Harlem Désir (1959- )

Harlem Desir, 2010
Courtesy Hegor (CC BY-SA 3.0)
Harlem Desir, 2010
“Image Ownership: Hegor”

Harlem Désir is currently a socialist politician and Foreign Affairs Under-Secretary for Europe in the government of French Prime Minister Manuel Valls.  His career began in the 1980s when he was a leftist student who protested racism and the leader of “Touche pas à mon pote.”  Désir was born in Paris in a left oriented family: his Martinique-born father was a communist school master and his mother from Alsace was a specialist in infant welfare and a union member.

After attending school in Bagneux, Désir graduated in 1983 from the University of Paris (Pantheon Sorbonne) in philosophy.  While a student at the Sorbonne he was leader of the Student Socialist Union (UNEF-ID).

From 1984 to 1992, Désir was president of SOS Racisme, an association created by the Socialist party to mobilize the young people from Asian, North and Sub-Saharan African ethnic groups at a time when many of them faced racial discrimination in the suburbs of major French cities such as Paris and Lyons.  Media-savvy Désir organized meetings and marches to attract television and radio attention and staged concerts to celebrate racial harmony and the growing multiethnic population of France.  Désir’s national following in SOS Racisme was called by many commentators the “emerging Désir generation.”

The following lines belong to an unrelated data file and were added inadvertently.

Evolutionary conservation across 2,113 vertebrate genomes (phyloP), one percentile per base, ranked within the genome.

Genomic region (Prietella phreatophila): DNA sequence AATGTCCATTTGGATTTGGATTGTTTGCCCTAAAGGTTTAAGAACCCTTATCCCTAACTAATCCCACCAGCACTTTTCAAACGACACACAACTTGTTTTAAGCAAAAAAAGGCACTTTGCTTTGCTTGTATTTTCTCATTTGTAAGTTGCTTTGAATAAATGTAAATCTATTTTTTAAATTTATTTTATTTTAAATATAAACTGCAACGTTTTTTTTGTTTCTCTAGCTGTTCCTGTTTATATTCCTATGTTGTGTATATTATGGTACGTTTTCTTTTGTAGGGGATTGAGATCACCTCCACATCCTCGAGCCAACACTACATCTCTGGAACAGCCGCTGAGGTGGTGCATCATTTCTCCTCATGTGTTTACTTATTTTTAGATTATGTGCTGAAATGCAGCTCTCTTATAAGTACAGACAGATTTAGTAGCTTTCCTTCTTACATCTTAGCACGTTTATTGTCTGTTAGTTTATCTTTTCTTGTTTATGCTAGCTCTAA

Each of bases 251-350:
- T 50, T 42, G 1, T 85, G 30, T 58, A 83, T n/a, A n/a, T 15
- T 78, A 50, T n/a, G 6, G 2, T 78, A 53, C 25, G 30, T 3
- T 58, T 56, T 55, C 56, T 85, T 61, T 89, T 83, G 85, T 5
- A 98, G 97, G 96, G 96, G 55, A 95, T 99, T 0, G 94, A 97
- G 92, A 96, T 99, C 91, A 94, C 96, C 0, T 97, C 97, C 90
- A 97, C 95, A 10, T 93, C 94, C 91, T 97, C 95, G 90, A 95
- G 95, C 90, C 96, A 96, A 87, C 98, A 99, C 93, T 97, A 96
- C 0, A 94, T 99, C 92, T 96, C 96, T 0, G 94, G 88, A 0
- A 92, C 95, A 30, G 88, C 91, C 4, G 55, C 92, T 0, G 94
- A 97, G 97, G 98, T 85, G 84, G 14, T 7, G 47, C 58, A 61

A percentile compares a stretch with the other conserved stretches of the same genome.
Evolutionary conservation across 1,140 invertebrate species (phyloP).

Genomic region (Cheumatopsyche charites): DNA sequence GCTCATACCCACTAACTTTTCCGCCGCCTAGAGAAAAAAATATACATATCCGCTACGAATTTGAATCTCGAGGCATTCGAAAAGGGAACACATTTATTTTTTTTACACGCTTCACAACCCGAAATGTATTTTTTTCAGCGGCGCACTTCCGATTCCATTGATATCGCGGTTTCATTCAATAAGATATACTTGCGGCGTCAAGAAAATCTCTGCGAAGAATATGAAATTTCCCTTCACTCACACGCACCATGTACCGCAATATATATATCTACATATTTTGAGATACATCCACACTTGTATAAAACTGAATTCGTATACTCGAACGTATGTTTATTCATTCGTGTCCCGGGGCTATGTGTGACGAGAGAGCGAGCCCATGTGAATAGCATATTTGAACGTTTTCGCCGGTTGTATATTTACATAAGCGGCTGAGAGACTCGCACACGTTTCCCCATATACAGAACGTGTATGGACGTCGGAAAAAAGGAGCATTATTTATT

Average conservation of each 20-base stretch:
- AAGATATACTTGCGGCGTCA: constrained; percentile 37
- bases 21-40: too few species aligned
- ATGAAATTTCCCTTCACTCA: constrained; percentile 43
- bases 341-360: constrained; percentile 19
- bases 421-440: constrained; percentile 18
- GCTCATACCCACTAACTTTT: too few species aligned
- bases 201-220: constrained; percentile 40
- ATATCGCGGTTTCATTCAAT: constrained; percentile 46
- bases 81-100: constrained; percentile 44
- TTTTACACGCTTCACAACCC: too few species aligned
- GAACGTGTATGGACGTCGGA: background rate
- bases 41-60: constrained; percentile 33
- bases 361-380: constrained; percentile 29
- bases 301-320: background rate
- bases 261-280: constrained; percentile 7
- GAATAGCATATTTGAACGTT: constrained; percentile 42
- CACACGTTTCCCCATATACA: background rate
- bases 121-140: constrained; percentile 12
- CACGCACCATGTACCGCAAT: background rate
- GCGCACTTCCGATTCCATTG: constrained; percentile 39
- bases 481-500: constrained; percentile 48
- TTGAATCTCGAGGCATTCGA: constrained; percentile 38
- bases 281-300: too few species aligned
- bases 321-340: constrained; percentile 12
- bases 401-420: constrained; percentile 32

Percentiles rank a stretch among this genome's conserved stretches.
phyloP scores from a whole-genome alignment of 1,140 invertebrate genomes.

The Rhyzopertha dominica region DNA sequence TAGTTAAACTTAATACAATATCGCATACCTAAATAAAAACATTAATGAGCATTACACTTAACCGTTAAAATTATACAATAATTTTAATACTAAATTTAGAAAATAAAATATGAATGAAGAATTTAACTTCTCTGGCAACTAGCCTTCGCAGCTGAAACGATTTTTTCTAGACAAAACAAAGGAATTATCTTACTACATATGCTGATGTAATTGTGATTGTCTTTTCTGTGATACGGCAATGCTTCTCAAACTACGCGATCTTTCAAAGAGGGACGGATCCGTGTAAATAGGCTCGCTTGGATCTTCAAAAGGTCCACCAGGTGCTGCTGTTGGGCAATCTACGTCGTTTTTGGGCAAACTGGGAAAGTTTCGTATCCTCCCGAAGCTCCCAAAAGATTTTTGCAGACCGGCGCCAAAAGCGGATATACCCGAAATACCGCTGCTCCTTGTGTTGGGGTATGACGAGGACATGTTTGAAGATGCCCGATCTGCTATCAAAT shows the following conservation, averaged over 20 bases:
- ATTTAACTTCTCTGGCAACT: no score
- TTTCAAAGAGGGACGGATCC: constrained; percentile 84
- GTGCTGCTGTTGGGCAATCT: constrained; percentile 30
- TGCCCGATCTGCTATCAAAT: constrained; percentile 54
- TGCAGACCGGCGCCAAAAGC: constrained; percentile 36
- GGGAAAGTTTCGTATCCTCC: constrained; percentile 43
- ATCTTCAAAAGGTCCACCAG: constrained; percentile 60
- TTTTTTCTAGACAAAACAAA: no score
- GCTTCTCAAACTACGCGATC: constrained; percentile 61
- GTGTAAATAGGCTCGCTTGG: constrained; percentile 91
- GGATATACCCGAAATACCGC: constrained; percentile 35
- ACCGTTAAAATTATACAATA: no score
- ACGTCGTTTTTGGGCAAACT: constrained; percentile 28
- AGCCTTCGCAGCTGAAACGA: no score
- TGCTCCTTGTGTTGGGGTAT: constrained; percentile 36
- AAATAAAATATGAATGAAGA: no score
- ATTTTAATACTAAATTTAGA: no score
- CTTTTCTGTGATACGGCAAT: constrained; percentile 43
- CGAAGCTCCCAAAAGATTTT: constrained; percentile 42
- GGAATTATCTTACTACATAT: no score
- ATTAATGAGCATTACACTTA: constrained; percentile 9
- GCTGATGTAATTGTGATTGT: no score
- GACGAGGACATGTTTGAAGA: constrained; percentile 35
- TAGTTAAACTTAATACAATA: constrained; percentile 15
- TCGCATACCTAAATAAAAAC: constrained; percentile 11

Despite such praise, the political career of Harlem Désir did not fulfill all the promises of SOS Racisme.  As he grew older he gravitated toward the French Socialist Party and in the process lost many of his most fervent supporters.

When he left SOS Racisme in 1992, Désir briefly joined Generation Ecologie, a new party which many on the left felt was engineered by President Francois Mitterand to divide the French Green Party.  He failed, however, to be elected a deputy to the French National Assembly under the Generation Ecologie banner in the 1993 national elections.

Returning to the Socialist Party, Désir was appointed to its national board in 1994. He campaigned again for a seat as a deputy in the National Assembly in 1997 where he would have represented a heavily immigrant suburb north of Paris but was beaten again in the general election.  Two years later he won election to the largely ceremonial European Parliament.

In 2004, Désir was chosen by Socialist Party leaders to represent the district surrounding the Ile de France.  Four years later he was elected vice president of the European Socialist Party.  He was reelected in 2009.

Although Désir tried to advance the ideas of the Socialist Party in the European Parliament, he has, according to most political observers, not been particularly politically active in that body.  As with many French representatives in the European Parliament, he was not concerned about European political affairs, was frequently absent, and made very few proposals.

Désir remained active the Socialist Party.  In 2008 he became the Coordination Secretary of the Party and in June 2012, following the election of Socialist François Hollande as French President, Désir became president of the Party. On April 9, 2014 he was nominated by the Socialist Party as Secretary for European Affairs.